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Promoting the Perks of Nature


Promoting the Perks of Nature

The Nature and Human Health Collaborative is the first of its kind in Utah

By Sarah Shebek

NHH Utah Photo
Nalini Nadkarni and Dart Schmalz pose after speaking at the Utah Outdoor Recreation Summit in October.

You’re likely to be happier and healthier if you spend at least two hours in nature each week—whether you’re trail running or simply sitting in your
favorite park. That’s according to a study in Nature, and research continues to point to the benefits of outdoor time for physical and mental well-being. Nature and Human Health-Utah (NHH-UT) is focused on exploring that positive influence, bringing together a collaborative team of scholars, educators, practitioners, and community members.

Co-led by the Department of Parks, Recreation, & Tourism (PRT) Interim Chair Dart Schmalz, PhD, NHH-UT has already received funding from private and corporate donors, including the REI Cooperative Action Fund. Tim Brown, the president and CEO of Tracy Aviary, and Nalini Nadkarni, professor emerita in the University’s Department of Biological Sciences, help co-lead the efforts.

So far, they’ve used those funds to finance four different proposals that study the benefits of nature and examine how issues of racial and social justice impact access.

“We view the question of nature and human health as being trans-disciplinary. We can’t start a movement without incorporating multiple perspectives,” Schmalz said. “All the projects we funded have different dimensions and members, so we see that as an important component to how we’re trying to solve these questions.”

One of the projects, “Health, and Nature: A Community-Based Research Partnership,” is led by Jeff Rose, PhD, assistant professor in PRT.

He and his team are collaborating with Tracy Aviary’s Jordan River Nature Center to better understand how nature-based experiences contribute to measures of health and well-being for people experiencing homelessness.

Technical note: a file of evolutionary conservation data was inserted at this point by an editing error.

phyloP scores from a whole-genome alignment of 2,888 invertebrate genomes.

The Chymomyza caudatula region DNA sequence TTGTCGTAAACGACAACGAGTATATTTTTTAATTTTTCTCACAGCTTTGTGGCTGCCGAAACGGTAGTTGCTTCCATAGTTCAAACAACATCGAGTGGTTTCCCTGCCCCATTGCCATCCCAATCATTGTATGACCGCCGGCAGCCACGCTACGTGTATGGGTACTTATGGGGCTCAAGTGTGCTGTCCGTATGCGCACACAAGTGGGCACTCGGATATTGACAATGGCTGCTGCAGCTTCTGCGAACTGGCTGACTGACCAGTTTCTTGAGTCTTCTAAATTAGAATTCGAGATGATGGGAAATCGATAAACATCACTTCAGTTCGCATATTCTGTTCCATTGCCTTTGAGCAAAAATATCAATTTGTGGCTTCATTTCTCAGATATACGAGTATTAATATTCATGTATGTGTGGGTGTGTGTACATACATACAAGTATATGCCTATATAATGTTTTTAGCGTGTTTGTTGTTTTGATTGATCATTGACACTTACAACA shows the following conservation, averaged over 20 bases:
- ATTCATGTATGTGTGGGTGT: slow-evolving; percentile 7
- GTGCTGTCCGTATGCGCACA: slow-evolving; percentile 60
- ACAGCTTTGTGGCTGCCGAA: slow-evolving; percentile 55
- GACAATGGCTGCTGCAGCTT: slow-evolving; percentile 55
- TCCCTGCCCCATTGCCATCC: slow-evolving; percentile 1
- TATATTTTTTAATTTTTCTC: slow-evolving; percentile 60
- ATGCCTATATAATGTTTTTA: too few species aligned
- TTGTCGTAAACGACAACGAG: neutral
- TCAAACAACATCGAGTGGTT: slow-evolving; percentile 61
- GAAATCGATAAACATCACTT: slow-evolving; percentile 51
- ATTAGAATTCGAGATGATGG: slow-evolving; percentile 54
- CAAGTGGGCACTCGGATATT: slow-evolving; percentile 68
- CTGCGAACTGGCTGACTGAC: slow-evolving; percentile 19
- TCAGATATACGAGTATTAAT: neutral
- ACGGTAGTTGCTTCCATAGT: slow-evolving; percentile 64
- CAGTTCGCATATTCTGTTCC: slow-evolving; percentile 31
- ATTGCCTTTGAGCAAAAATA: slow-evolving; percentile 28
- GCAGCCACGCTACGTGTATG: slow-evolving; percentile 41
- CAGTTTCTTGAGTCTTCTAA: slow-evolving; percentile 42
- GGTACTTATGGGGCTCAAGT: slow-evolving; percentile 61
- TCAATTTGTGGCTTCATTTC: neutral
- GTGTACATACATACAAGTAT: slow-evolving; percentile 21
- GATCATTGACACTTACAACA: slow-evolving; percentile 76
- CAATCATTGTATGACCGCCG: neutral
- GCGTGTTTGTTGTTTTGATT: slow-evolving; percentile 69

The other projects focus on exploring the effects of nature on mental illness, a nature-based prescription program for older adults, and a nature immersion intervention for veterans with PTSD.

Schmalz said the goal is to have data ready to present at a symposium in the fall. “We’re focused on funding projects to better understand the links between nature and human health,” Schmalz said. “We are naturally more active when we are out in nature, which helps us physically, but at the moment the science is also pointing to how it helps us mentally and emotionally.”

Nature is good for everyone!
Nature is good for everyone!

The REI Cooperative Action Fund is also funding an NHH-Alliance. The goal of this group will be to create a nationwide nature and health movement by emphasizing of the value of nature in health, and the importance of the health of our environment. The alliance will also help facilitate launching additional NHH chapters across the U.S. 

NHH-UT is the first chapter outside of the state of Washington, where the initial group began. Schmalz and her team have big goals in community outreach for the Salt Lake Valley.

“We’re trying to do a grassroots effort to start the conversation. We want to do a speaker series, bring in people from research and practice. Let’s connect and get this conversation going,” Schmalz said.

To accomplish that goal, NHH-UT hosts monthly meetings that include presentations from research experts and are open to the public. On March 16, they hosted their first event, featuring former directors of the National Park Service.

If you’re interested in joining the movement, you can sign up for the NHH-UT newsletter online and join their membership.

“We want to bring more visibility to the idea of nature as a preventive health tool,” Schmalz said. “What better place to do that than in Utah, where our natural resources are such an important part of our identity?”